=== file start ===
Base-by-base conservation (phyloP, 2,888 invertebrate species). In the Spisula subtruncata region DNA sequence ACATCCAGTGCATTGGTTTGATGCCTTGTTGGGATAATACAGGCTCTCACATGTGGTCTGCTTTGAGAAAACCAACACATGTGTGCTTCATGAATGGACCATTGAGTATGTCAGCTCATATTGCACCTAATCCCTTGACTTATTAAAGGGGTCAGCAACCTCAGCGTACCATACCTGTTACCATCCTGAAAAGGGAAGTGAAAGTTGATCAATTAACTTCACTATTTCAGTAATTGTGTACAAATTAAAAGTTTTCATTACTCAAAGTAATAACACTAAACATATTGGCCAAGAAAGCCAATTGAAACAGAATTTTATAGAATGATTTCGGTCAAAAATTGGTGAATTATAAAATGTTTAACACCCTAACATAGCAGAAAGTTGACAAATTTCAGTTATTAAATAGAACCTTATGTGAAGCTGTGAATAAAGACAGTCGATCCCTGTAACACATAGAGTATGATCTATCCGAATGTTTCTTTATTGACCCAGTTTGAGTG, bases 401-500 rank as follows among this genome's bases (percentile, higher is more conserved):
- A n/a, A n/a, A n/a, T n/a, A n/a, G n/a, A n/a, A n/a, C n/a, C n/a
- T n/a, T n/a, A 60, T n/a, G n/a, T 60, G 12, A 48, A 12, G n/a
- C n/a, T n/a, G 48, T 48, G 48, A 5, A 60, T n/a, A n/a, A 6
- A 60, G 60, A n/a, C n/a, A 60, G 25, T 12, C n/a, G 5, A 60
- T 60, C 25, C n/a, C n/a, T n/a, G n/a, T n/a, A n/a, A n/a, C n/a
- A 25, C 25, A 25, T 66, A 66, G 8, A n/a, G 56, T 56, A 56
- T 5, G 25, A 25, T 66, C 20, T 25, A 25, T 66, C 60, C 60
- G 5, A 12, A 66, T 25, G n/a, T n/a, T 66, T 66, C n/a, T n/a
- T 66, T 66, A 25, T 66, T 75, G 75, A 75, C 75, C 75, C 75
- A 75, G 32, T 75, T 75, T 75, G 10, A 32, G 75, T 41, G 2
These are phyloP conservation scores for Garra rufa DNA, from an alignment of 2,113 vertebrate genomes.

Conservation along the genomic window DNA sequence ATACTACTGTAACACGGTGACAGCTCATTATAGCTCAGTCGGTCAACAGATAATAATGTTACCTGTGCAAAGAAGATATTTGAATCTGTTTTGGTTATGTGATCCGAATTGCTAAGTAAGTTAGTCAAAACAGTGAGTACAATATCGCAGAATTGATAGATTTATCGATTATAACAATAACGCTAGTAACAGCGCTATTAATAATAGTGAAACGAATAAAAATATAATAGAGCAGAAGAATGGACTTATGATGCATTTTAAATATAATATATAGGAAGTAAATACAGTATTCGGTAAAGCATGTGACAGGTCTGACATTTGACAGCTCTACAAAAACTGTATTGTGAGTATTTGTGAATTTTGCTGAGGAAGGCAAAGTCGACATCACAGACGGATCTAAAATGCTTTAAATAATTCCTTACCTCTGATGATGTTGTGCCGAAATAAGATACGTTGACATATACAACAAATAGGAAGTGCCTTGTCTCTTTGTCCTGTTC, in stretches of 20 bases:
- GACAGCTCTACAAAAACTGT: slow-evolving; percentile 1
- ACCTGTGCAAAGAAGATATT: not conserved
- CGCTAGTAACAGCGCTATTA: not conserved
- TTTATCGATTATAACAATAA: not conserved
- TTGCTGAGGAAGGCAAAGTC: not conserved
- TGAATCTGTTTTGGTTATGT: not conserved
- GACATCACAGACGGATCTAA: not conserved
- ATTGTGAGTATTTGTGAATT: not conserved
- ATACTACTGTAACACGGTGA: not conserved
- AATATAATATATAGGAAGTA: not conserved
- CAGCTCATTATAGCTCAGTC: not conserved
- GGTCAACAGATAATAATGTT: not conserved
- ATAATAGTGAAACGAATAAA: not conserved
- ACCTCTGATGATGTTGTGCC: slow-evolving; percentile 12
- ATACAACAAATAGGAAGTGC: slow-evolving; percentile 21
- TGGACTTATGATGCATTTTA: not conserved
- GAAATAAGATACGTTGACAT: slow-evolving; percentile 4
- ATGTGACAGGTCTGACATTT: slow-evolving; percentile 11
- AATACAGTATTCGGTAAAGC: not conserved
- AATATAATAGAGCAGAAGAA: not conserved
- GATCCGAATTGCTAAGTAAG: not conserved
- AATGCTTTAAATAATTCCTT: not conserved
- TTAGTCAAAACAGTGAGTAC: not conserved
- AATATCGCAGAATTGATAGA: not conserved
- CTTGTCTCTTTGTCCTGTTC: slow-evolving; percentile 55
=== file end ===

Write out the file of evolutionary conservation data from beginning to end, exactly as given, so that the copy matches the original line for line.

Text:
Base-by-base conservation (phyloP, 2,888 invertebrate species). In the Spisula subtruncata region DNA sequence ACATCCAGTGCATTGGTTTGATGCCTTGTTGGGATAATACAGGCTCTCACATGTGGTCTGCTTTGAGAAAACCAACACATGTGTGCTTCATGAATGGACCATTGAGTATGTCAGCTCATATTGCACCTAATCCCTTGACTTATTAAAGGGGTCAGCAACCTCAGCGTACCATACCTGTTACCATCCTGAAAAGGGAAGTGAAAGTTGATCAATTAACTTCACTATTTCAGTAATTGTGTACAAATTAAAAGTTTTCATTACTCAAAGTAATAACACTAAACATATTGGCCAAGAAAGCCAATTGAAACAGAATTTTATAGAATGATTTCGGTCAAAAATTGGTGAATTATAAAATGTTTAACACCCTAACATAGCAGAAAGTTGACAAATTTCAGTTATTAAATAGAACCTTATGTGAAGCTGTGAATAAAGACAGTCGATCCCTGTAACACATAGAGTATGATCTATCCGAATGTTTCTTTATTGACCCAGTTTGAGTG, bases 401-500 rank as follows among this genome's bases (percentile, higher is more conserved):
- A n/a, A n/a, A n/a, T n/a, A n/a, G n/a, A n/a, A n/a, C n/a, C n/a
- T n/a, T n/a, A 60, T n/a, G n/a, T 60, G 12, A 48, A 12, G n/a
- C n/a, T n/a, G 48, T 48, G 48, A 5, A 60, T n/a, A n/a, A 6
- A 60, G 60, A n/a, C n/a, A 60, G 25, T 12, C n/a, G 5, A 60
- T 60, C 25, C n/a, C n/a, T n/a, G n/a, T n/a, A n/a, A n/a, C n/a
- A 25, C 25, A 25, T 66, A 66, G 8, A n/a, G 56, T 56, A 56
- T 5, G 25, A 25, T 66, C 20, T 25, A 25, T 66, C 60, C 60
- G 5, A 12, A 66, T 25, G n/a, T n/a, T 66, T 66, C n/a, T n/a
- T 66, T 66, A 25, T 66, T 75, G 75, A 75, C 75, C 75, C 75
- A 75, G 32, T 75, T 75, T 75, G 10, A 32, G 75, T 41, G 2
These are phyloP conservation scores for Garra rufa DNA, from an alignment of 2,113 vertebrate genomes.

Conservation along the genomic window DNA sequence ATACTACTGTAACACGGTGACAGCTCATTATAGCTCAGTCGGTCAACAGATAATAATGTTACCTGTGCAAAGAAGATATTTGAATCTGTTTTGGTTATGTGATCCGAATTGCTAAGTAAGTTAGTCAAAACAGTGAGTACAATATCGCAGAATTGATAGATTTATCGATTATAACAATAACGCTAGTAACAGCGCTATTAATAATAGTGAAACGAATAAAAATATAATAGAGCAGAAGAATGGACTTATGATGCATTTTAAATATAATATATAGGAAGTAAATACAGTATTCGGTAAAGCATGTGACAGGTCTGACATTTGACAGCTCTACAAAAACTGTATTGTGAGTATTTGTGAATTTTGCTGAGGAAGGCAAAGTCGACATCACAGACGGATCTAAAATGCTTTAAATAATTCCTTACCTCTGATGATGTTGTGCCGAAATAAGATACGTTGACATATACAACAAATAGGAAGTGCCTTGTCTCTTTGTCCTGTTC, in stretches of 20 bases:
- GACAGCTCTACAAAAACTGT: slow-evolving; percentile 1
- ACCTGTGCAAAGAAGATATT: not conserved
- CGCTAGTAACAGCGCTATTA: not conserved
- TTTATCGATTATAACAATAA: not conserved
- TTGCTGAGGAAGGCAAAGTC: not conserved
- TGAATCTGTTTTGGTTATGT: not conserved
- GACATCACAGACGGATCTAA: not conserved
- ATTGTGAGTATTTGTGAATT: not conserved
- ATACTACTGTAACACGGTGA: not conserved
- AATATAATATATAGGAAGTA: not conserved
- CAGCTCATTATAGCTCAGTC: not conserved
- GGTCAACAGATAATAATGTT: not conserved
- ATAATAGTGAAACGAATAAA: not conserved
- ACCTCTGATGATGTTGTGCC: slow-evolving; percentile 12
- ATACAACAAATAGGAAGTGC: slow-evolving; percentile 21
- TGGACTTATGATGCATTTTA: not conserved
- GAAATAAGATACGTTGACAT: slow-evolving; percentile 4
- ATGTGACAGGTCTGACATTT: slow-evolving; percentile 11
- AATACAGTATTCGGTAAAGC: not conserved
- AATATAATAGAGCAGAAGAA: not conserved
- GATCCGAATTGCTAAGTAAG: not conserved
- AATGCTTTAAATAATTCCTT: not conserved
- TTAGTCAAAACAGTGAGTAC: not conserved
- AATATCGCAGAATTGATAGA: not conserved
- CTTGTCTCTTTGTCCTGTTC: slow-evolving; percentile 55